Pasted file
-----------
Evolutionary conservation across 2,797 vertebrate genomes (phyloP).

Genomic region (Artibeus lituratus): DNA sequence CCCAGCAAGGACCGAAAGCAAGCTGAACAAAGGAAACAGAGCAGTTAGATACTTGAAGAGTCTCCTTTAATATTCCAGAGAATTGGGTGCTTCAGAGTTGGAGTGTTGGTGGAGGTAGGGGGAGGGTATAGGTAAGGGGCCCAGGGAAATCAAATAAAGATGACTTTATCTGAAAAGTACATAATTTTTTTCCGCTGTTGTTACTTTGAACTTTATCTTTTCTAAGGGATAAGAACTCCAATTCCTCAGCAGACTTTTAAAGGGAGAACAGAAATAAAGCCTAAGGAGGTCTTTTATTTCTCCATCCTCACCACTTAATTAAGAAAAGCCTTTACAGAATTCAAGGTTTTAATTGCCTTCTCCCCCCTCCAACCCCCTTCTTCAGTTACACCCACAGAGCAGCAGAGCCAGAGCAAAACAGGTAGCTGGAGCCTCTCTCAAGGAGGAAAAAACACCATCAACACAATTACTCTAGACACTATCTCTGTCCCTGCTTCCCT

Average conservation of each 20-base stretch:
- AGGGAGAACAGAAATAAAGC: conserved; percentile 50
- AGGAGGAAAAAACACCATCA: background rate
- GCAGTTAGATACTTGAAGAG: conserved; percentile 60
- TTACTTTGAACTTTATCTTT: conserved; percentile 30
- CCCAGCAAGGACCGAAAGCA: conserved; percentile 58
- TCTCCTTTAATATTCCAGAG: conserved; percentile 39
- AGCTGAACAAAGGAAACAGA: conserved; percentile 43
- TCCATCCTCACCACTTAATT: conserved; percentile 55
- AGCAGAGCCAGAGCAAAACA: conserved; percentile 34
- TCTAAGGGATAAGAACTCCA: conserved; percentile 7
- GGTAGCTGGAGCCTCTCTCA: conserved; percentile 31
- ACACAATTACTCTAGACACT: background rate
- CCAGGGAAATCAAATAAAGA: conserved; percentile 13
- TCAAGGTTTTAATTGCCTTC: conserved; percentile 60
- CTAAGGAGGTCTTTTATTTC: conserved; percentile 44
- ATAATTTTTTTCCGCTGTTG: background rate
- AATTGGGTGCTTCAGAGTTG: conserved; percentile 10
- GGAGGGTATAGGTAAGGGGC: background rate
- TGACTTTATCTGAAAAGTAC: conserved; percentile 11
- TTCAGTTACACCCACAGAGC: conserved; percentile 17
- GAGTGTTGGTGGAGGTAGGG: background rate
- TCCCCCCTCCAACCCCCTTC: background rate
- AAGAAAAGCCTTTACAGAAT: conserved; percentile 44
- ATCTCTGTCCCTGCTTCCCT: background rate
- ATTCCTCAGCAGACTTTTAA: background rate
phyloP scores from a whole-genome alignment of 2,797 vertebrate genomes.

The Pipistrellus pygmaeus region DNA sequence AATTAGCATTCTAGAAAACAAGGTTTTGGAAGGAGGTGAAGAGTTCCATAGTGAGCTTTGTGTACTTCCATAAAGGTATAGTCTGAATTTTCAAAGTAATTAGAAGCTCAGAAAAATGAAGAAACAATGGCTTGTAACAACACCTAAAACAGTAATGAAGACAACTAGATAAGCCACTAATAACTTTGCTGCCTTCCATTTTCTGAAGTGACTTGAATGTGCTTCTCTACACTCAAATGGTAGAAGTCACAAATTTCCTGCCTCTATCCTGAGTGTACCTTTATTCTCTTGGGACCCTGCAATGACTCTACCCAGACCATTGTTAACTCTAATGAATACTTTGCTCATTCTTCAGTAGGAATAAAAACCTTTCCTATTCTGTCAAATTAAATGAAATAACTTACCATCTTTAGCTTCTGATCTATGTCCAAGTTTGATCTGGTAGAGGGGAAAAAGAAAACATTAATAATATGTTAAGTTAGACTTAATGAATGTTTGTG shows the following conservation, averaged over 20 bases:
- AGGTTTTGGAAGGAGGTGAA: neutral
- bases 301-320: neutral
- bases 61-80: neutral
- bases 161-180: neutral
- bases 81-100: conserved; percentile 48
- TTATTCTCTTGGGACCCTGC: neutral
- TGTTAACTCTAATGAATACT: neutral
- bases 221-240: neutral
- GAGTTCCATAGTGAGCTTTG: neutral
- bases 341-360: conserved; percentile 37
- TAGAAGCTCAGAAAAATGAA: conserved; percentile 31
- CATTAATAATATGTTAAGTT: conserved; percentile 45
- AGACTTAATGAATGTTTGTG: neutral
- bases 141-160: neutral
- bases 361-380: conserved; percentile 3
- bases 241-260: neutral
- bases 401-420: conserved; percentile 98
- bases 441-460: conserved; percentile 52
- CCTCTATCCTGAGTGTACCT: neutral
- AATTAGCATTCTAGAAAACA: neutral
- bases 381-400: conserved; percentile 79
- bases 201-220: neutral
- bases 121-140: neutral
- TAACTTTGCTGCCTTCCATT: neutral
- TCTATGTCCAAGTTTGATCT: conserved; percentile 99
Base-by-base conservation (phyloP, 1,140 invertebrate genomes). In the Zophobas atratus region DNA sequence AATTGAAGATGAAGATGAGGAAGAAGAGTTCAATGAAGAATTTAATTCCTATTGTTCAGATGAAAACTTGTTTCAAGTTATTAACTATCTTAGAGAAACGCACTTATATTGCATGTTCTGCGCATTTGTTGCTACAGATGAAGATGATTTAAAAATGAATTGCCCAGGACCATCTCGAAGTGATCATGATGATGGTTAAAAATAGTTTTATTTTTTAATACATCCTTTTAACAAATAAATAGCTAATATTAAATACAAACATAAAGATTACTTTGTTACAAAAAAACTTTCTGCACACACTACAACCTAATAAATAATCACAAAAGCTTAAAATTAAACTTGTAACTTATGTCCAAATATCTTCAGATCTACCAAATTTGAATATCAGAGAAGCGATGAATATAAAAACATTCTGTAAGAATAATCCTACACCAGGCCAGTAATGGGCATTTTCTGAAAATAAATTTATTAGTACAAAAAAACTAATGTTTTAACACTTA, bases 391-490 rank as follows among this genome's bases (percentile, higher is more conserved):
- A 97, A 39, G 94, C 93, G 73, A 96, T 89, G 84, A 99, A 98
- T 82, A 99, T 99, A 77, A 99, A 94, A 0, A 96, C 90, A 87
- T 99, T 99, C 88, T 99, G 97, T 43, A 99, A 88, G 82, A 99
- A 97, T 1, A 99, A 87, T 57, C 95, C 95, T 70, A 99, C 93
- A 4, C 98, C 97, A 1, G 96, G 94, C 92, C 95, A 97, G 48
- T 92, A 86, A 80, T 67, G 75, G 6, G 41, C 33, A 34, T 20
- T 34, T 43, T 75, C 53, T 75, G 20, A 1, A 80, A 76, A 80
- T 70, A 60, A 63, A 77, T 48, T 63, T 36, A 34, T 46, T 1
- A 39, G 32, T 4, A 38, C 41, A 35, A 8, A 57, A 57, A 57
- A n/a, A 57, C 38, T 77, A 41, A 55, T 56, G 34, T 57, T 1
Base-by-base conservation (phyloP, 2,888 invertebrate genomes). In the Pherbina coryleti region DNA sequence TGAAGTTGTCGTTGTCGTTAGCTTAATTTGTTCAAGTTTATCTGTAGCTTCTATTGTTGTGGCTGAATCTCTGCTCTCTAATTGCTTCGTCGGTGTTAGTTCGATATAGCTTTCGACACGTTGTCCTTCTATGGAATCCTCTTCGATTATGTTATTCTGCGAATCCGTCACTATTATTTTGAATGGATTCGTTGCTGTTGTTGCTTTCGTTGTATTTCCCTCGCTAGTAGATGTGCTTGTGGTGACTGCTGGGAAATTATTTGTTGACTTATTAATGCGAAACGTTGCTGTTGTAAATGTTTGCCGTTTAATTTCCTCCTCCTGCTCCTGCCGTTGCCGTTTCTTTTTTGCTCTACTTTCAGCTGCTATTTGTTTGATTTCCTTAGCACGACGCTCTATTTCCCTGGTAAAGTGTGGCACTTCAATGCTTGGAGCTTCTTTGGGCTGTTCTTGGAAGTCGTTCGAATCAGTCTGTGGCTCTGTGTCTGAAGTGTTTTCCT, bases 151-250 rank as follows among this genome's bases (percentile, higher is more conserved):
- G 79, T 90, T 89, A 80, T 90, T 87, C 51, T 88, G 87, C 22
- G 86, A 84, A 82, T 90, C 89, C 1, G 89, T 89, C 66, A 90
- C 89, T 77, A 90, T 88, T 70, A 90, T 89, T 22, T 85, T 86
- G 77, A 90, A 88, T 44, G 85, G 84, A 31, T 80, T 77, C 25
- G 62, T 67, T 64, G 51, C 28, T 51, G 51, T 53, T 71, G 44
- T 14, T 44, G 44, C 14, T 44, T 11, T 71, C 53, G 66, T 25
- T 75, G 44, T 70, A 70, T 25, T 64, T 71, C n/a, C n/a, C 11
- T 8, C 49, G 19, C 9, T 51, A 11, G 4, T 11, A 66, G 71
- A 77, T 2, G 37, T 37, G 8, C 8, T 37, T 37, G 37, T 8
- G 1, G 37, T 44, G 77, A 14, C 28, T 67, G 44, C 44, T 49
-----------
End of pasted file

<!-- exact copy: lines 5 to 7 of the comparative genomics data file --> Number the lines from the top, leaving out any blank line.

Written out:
- AGGAGGAAAAAACACCATCA: background rate
- GCAGTTAGATACTTGAAGAG: conserved; percentile 60
- TTACTTTGAACTTTATCTTT: conserved; percentile 30